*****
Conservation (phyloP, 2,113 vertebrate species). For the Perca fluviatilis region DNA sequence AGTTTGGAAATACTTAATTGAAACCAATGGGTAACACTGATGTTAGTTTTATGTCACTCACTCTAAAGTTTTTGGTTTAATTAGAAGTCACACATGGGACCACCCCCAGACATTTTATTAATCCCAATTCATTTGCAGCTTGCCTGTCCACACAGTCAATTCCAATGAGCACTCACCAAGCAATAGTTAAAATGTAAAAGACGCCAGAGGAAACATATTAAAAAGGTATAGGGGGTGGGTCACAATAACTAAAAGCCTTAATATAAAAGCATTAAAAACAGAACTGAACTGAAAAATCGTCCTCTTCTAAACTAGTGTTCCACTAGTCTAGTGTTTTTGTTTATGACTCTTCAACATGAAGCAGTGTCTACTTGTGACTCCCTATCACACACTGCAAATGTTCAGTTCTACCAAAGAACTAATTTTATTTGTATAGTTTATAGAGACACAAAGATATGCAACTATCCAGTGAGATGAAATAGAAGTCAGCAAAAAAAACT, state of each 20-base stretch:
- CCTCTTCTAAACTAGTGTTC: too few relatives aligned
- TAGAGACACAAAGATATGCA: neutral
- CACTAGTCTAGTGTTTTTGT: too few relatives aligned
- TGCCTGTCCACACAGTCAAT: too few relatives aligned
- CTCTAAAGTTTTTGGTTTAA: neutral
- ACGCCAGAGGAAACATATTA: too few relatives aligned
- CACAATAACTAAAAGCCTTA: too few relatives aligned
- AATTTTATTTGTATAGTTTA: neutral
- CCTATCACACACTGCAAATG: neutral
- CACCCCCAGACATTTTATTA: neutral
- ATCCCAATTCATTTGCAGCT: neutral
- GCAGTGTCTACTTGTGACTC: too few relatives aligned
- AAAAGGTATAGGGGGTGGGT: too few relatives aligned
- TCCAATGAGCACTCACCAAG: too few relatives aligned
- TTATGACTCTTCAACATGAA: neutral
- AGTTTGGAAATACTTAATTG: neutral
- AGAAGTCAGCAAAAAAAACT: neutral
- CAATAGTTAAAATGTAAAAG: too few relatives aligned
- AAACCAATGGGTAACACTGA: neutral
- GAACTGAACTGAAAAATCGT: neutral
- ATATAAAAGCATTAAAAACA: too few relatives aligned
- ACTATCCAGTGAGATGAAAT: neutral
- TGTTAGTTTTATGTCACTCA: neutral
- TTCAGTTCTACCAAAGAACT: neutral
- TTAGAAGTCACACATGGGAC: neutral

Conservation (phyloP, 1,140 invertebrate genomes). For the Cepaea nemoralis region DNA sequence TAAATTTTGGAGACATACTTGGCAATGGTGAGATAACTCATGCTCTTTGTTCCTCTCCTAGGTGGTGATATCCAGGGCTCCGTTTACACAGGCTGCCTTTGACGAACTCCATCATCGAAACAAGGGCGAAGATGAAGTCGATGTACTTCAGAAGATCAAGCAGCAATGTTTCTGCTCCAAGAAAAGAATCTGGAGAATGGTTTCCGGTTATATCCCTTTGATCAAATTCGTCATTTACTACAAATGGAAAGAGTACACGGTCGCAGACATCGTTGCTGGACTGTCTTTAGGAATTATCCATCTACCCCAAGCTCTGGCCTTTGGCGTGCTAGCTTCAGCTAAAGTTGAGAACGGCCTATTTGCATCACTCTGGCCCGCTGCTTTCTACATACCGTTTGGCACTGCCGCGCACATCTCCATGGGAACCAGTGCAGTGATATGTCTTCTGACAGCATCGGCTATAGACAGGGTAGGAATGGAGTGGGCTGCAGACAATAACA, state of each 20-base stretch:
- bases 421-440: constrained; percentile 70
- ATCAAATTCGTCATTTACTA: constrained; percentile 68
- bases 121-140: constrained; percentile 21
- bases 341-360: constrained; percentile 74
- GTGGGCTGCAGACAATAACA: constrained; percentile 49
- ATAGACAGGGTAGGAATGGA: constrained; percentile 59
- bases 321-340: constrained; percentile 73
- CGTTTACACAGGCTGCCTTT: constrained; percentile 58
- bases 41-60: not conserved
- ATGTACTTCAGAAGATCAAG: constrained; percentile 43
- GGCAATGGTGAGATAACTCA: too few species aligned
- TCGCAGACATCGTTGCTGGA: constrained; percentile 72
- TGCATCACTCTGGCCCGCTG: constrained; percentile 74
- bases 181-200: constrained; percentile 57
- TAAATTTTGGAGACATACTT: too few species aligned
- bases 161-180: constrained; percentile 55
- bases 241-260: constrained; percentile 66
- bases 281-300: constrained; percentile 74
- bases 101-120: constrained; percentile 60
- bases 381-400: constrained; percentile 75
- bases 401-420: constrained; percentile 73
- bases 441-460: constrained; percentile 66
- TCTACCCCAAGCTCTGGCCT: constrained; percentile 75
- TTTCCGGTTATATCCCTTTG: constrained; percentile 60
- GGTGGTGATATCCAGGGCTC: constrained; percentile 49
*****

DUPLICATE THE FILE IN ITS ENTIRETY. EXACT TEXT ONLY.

Conservation (phyloP, 2,113 vertebrate species). For the Perca fluviatilis region DNA sequence AGTTTGGAAATACTTAATTGAAACCAATGGGTAACACTGATGTTAGTTTTATGTCACTCACTCTAAAGTTTTTGGTTTAATTAGAAGTCACACATGGGACCACCCCCAGACATTTTATTAATCCCAATTCATTTGCAGCTTGCCTGTCCACACAGTCAATTCCAATGAGCACTCACCAAGCAATAGTTAAAATGTAAAAGACGCCAGAGGAAACATATTAAAAAGGTATAGGGGGTGGGTCACAATAACTAAAAGCCTTAATATAAAAGCATTAAAAACAGAACTGAACTGAAAAATCGTCCTCTTCTAAACTAGTGTTCCACTAGTCTAGTGTTTTTGTTTATGACTCTTCAACATGAAGCAGTGTCTACTTGTGACTCCCTATCACACACTGCAAATGTTCAGTTCTACCAAAGAACTAATTTTATTTGTATAGTTTATAGAGACACAAAGATATGCAACTATCCAGTGAGATGAAATAGAAGTCAGCAAAAAAAACT, state of each 20-base stretch:
- CCTCTTCTAAACTAGTGTTC: too few relatives aligned
- TAGAGACACAAAGATATGCA: neutral
- CACTAGTCTAGTGTTTTTGT: too few relatives aligned
- TGCCTGTCCACACAGTCAAT: too few relatives aligned
- CTCTAAAGTTTTTGGTTTAA: neutral
- ACGCCAGAGGAAACATATTA: too few relatives aligned
- CACAATAACTAAAAGCCTTA: too few relatives aligned
- AATTTTATTTGTATAGTTTA: neutral
- CCTATCACACACTGCAAATG: neutral
- CACCCCCAGACATTTTATTA: neutral
- ATCCCAATTCATTTGCAGCT: neutral
- GCAGTGTCTACTTGTGACTC: too few relatives aligned
- AAAAGGTATAGGGGGTGGGT: too few relatives aligned
- TCCAATGAGCACTCACCAAG: too few relatives aligned
- TTATGACTCTTCAACATGAA: neutral
- AGTTTGGAAATACTTAATTG: neutral
- AGAAGTCAGCAAAAAAAACT: neutral
- CAATAGTTAAAATGTAAAAG: too few relatives aligned
- AAACCAATGGGTAACACTGA: neutral
- GAACTGAACTGAAAAATCGT: neutral
- ATATAAAAGCATTAAAAACA: too few relatives aligned
- ACTATCCAGTGAGATGAAAT: neutral
- TGTTAGTTTTATGTCACTCA: neutral
- TTCAGTTCTACCAAAGAACT: neutral
- TTAGAAGTCACACATGGGAC: neutral

Conservation (phyloP, 1,140 invertebrate genomes). For the Cepaea nemoralis region DNA sequence TAAATTTTGGAGACATACTTGGCAATGGTGAGATAACTCATGCTCTTTGTTCCTCTCCTAGGTGGTGATATCCAGGGCTCCGTTTACACAGGCTGCCTTTGACGAACTCCATCATCGAAACAAGGGCGAAGATGAAGTCGATGTACTTCAGAAGATCAAGCAGCAATGTTTCTGCTCCAAGAAAAGAATCTGGAGAATGGTTTCCGGTTATATCCCTTTGATCAAATTCGTCATTTACTACAAATGGAAAGAGTACACGGTCGCAGACATCGTTGCTGGACTGTCTTTAGGAATTATCCATCTACCCCAAGCTCTGGCCTTTGGCGTGCTAGCTTCAGCTAAAGTTGAGAACGGCCTATTTGCATCACTCTGGCCCGCTGCTTTCTACATACCGTTTGGCACTGCCGCGCACATCTCCATGGGAACCAGTGCAGTGATATGTCTTCTGACAGCATCGGCTATAGACAGGGTAGGAATGGAGTGGGCTGCAGACAATAACA, state of each 20-base stretch:
- bases 421-440: constrained; percentile 70
- ATCAAATTCGTCATTTACTA: constrained; percentile 68
- bases 121-140: constrained; percentile 21
- bases 341-360: constrained; percentile 74
- GTGGGCTGCAGACAATAACA: constrained; percentile 49
- ATAGACAGGGTAGGAATGGA: constrained; percentile 59
- bases 321-340: constrained; percentile 73
- CGTTTACACAGGCTGCCTTT: constrained; percentile 58
- bases 41-60: not conserved
- ATGTACTTCAGAAGATCAAG: constrained; percentile 43
- GGCAATGGTGAGATAACTCA: too few species aligned
- TCGCAGACATCGTTGCTGGA: constrained; percentile 72
- TGCATCACTCTGGCCCGCTG: constrained; percentile 74
- bases 181-200: constrained; percentile 57
- TAAATTTTGGAGACATACTT: too few species aligned
- bases 161-180: constrained; percentile 55
- bases 241-260: constrained; percentile 66
- bases 281-300: constrained; percentile 74
- bases 101-120: constrained; percentile 60
- bases 381-400: constrained; percentile 75
- bases 401-420: constrained; percentile 73
- bases 441-460: constrained; percentile 66
- TCTACCCCAAGCTCTGGCCT: constrained; percentile 75
- TTTCCGGTTATATCCCTTTG: constrained; percentile 60
- GGTGGTGATATCCAGGGCTC: constrained; percentile 49